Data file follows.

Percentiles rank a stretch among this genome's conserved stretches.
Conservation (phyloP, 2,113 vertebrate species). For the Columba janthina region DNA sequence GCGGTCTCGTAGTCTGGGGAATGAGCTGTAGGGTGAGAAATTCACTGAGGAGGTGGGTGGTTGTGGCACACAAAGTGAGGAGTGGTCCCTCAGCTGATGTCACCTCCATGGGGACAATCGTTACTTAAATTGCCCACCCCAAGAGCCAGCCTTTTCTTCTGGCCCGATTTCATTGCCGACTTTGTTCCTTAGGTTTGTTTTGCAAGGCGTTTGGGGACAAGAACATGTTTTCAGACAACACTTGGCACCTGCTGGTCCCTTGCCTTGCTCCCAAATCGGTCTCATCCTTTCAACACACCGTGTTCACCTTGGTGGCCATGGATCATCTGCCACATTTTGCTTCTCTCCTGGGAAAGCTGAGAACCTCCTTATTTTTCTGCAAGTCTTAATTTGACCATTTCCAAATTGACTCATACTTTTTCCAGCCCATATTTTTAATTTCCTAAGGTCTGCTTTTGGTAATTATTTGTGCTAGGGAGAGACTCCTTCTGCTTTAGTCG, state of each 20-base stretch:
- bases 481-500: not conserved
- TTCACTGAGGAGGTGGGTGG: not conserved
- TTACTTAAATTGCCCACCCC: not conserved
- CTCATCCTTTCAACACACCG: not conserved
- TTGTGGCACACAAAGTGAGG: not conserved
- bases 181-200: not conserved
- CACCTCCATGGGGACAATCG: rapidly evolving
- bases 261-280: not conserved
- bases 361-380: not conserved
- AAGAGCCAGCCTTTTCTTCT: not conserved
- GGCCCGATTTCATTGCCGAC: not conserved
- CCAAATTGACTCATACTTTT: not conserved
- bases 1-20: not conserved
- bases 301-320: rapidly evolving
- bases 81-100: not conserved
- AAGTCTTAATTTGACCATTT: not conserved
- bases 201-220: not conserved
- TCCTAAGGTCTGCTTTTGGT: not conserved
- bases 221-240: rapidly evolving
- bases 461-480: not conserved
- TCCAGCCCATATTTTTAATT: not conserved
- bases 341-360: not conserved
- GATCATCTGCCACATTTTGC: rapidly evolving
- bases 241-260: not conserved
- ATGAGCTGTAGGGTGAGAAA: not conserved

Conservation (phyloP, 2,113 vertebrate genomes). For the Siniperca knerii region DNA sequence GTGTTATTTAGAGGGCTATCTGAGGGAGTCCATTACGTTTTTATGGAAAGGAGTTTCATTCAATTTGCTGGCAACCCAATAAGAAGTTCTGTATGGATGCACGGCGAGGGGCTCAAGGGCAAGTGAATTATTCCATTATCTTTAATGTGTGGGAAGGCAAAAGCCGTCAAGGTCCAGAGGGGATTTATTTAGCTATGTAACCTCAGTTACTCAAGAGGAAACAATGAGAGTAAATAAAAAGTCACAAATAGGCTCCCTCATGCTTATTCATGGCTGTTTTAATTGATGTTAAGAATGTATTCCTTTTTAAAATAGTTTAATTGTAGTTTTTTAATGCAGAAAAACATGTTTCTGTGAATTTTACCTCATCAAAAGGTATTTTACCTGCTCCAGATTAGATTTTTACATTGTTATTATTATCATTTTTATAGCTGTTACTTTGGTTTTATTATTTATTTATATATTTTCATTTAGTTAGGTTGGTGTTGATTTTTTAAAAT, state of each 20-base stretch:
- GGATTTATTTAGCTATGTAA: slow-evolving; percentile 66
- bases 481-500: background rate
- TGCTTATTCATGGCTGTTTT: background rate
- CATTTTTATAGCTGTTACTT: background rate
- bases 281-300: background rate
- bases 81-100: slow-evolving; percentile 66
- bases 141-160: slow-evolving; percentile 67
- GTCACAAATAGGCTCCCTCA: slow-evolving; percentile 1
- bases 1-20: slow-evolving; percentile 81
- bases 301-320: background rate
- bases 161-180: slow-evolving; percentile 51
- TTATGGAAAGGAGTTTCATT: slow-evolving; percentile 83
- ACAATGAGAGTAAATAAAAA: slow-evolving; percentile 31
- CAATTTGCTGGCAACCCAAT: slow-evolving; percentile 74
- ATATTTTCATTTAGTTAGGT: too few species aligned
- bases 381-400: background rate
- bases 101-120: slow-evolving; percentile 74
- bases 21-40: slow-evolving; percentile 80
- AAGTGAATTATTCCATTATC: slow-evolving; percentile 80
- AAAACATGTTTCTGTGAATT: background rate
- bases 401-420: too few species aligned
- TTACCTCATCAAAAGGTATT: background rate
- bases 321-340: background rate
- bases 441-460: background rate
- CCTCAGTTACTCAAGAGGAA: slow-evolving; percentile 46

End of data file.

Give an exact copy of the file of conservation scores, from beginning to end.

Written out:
Percentiles rank a stretch among this genome's conserved stretches.
Conservation (phyloP, 2,113 vertebrate species). For the Columba janthina region DNA sequence GCGGTCTCGTAGTCTGGGGAATGAGCTGTAGGGTGAGAAATTCACTGAGGAGGTGGGTGGTTGTGGCACACAAAGTGAGGAGTGGTCCCTCAGCTGATGTCACCTCCATGGGGACAATCGTTACTTAAATTGCCCACCCCAAGAGCCAGCCTTTTCTTCTGGCCCGATTTCATTGCCGACTTTGTTCCTTAGGTTTGTTTTGCAAGGCGTTTGGGGACAAGAACATGTTTTCAGACAACACTTGGCACCTGCTGGTCCCTTGCCTTGCTCCCAAATCGGTCTCATCCTTTCAACACACCGTGTTCACCTTGGTGGCCATGGATCATCTGCCACATTTTGCTTCTCTCCTGGGAAAGCTGAGAACCTCCTTATTTTTCTGCAAGTCTTAATTTGACCATTTCCAAATTGACTCATACTTTTTCCAGCCCATATTTTTAATTTCCTAAGGTCTGCTTTTGGTAATTATTTGTGCTAGGGAGAGACTCCTTCTGCTTTAGTCG, state of each 20-base stretch:
- bases 481-500: not conserved
- TTCACTGAGGAGGTGGGTGG: not conserved
- TTACTTAAATTGCCCACCCC: not conserved
- CTCATCCTTTCAACACACCG: not conserved
- TTGTGGCACACAAAGTGAGG: not conserved
- bases 181-200: not conserved
- CACCTCCATGGGGACAATCG: rapidly evolving
- bases 261-280: not conserved
- bases 361-380: not conserved
- AAGAGCCAGCCTTTTCTTCT: not conserved
- GGCCCGATTTCATTGCCGAC: not conserved
- CCAAATTGACTCATACTTTT: not conserved
- bases 1-20: not conserved
- bases 301-320: rapidly evolving
- bases 81-100: not conserved
- AAGTCTTAATTTGACCATTT: not conserved
- bases 201-220: not conserved
- TCCTAAGGTCTGCTTTTGGT: not conserved
- bases 221-240: rapidly evolving
- bases 461-480: not conserved
- TCCAGCCCATATTTTTAATT: not conserved
- bases 341-360: not conserved
- GATCATCTGCCACATTTTGC: rapidly evolving
- bases 241-260: not conserved
- ATGAGCTGTAGGGTGAGAAA: not conserved

Conservation (phyloP, 2,113 vertebrate genomes). For the Siniperca knerii region DNA sequence GTGTTATTTAGAGGGCTATCTGAGGGAGTCCATTACGTTTTTATGGAAAGGAGTTTCATTCAATTTGCTGGCAACCCAATAAGAAGTTCTGTATGGATGCACGGCGAGGGGCTCAAGGGCAAGTGAATTATTCCATTATCTTTAATGTGTGGGAAGGCAAAAGCCGTCAAGGTCCAGAGGGGATTTATTTAGCTATGTAACCTCAGTTACTCAAGAGGAAACAATGAGAGTAAATAAAAAGTCACAAATAGGCTCCCTCATGCTTATTCATGGCTGTTTTAATTGATGTTAAGAATGTATTCCTTTTTAAAATAGTTTAATTGTAGTTTTTTAATGCAGAAAAACATGTTTCTGTGAATTTTACCTCATCAAAAGGTATTTTACCTGCTCCAGATTAGATTTTTACATTGTTATTATTATCATTTTTATAGCTGTTACTTTGGTTTTATTATTTATTTATATATTTTCATTTAGTTAGGTTGGTGTTGATTTTTTAAAAT, state of each 20-base stretch:
- GGATTTATTTAGCTATGTAA: slow-evolving; percentile 66
- bases 481-500: background rate
- TGCTTATTCATGGCTGTTTT: background rate
- CATTTTTATAGCTGTTACTT: background rate
- bases 281-300: background rate
- bases 81-100: slow-evolving; percentile 66
- bases 141-160: slow-evolving; percentile 67
- GTCACAAATAGGCTCCCTCA: slow-evolving; percentile 1
- bases 1-20: slow-evolving; percentile 81
- bases 301-320: background rate
- bases 161-180: slow-evolving; percentile 51
- TTATGGAAAGGAGTTTCATT: slow-evolving; percentile 83
- ACAATGAGAGTAAATAAAAA: slow-evolving; percentile 31
- CAATTTGCTGGCAACCCAAT: slow-evolving; percentile 74
- ATATTTTCATTTAGTTAGGT: too few species aligned
- bases 381-400: background rate
- bases 101-120: slow-evolving; percentile 74
- bases 21-40: slow-evolving; percentile 80
- AAGTGAATTATTCCATTATC: slow-evolving; percentile 80
- AAAACATGTTTCTGTGAATT: background rate
- bases 401-420: too few species aligned
- TTACCTCATCAAAAGGTATT: background rate
- bases 321-340: background rate
- bases 441-460: background rate
- CCTCAGTTACTCAAGAGGAA: slow-evolving; percentile 46